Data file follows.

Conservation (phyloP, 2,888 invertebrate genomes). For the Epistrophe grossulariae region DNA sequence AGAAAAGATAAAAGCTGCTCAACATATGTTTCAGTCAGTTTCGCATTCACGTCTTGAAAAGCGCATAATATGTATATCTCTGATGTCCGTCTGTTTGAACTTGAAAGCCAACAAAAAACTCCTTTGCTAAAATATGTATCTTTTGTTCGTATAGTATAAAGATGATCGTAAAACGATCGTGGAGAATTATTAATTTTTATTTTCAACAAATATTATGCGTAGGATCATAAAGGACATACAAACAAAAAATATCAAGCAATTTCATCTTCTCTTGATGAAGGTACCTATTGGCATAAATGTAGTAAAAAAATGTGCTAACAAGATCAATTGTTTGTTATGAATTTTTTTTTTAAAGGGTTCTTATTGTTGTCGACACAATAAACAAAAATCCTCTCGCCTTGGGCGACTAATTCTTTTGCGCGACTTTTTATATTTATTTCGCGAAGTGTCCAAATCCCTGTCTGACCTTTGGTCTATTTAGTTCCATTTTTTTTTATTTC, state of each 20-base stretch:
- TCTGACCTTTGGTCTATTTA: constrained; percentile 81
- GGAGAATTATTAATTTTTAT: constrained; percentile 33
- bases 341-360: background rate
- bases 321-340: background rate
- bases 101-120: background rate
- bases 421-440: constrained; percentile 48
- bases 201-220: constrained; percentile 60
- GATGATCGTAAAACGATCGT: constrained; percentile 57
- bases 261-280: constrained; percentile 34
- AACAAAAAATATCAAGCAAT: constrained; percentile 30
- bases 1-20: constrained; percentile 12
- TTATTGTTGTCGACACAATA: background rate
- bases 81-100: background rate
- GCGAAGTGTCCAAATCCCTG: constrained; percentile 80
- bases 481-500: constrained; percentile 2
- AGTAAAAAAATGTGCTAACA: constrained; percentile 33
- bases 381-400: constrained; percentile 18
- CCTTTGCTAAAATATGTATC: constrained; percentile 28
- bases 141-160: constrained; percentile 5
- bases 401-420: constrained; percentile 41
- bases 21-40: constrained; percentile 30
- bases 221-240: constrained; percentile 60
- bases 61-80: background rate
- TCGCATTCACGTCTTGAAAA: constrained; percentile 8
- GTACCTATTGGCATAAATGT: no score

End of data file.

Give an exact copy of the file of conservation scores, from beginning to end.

Conservation (phyloP, 2,888 invertebrate genomes). For the Epistrophe grossulariae region DNA sequence AGAAAAGATAAAAGCTGCTCAACATATGTTTCAGTCAGTTTCGCATTCACGTCTTGAAAAGCGCATAATATGTATATCTCTGATGTCCGTCTGTTTGAACTTGAAAGCCAACAAAAAACTCCTTTGCTAAAATATGTATCTTTTGTTCGTATAGTATAAAGATGATCGTAAAACGATCGTGGAGAATTATTAATTTTTATTTTCAACAAATATTATGCGTAGGATCATAAAGGACATACAAACAAAAAATATCAAGCAATTTCATCTTCTCTTGATGAAGGTACCTATTGGCATAAATGTAGTAAAAAAATGTGCTAACAAGATCAATTGTTTGTTATGAATTTTTTTTTTAAAGGGTTCTTATTGTTGTCGACACAATAAACAAAAATCCTCTCGCCTTGGGCGACTAATTCTTTTGCGCGACTTTTTATATTTATTTCGCGAAGTGTCCAAATCCCTGTCTGACCTTTGGTCTATTTAGTTCCATTTTTTTTTATTTC, state of each 20-base stretch:
- TCTGACCTTTGGTCTATTTA: constrained; percentile 81
- GGAGAATTATTAATTTTTAT: constrained; percentile 33
- bases 341-360: background rate
- bases 321-340: background rate
- bases 101-120: background rate
- bases 421-440: constrained; percentile 48
- bases 201-220: constrained; percentile 60
- GATGATCGTAAAACGATCGT: constrained; percentile 57
- bases 261-280: constrained; percentile 34
- AACAAAAAATATCAAGCAAT: constrained; percentile 30
- bases 1-20: constrained; percentile 12
- TTATTGTTGTCGACACAATA: background rate
- bases 81-100: background rate
- GCGAAGTGTCCAAATCCCTG: constrained; percentile 80
- bases 481-500: constrained; percentile 2
- AGTAAAAAAATGTGCTAACA: constrained; percentile 33
- bases 381-400: constrained; percentile 18
- CCTTTGCTAAAATATGTATC: constrained; percentile 28
- bases 141-160: constrained; percentile 5
- bases 401-420: constrained; percentile 41
- bases 21-40: constrained; percentile 30
- bases 221-240: constrained; percentile 60
- bases 61-80: background rate
- TCGCATTCACGTCTTGAAAA: constrained; percentile 8
- GTACCTATTGGCATAAATGT: no score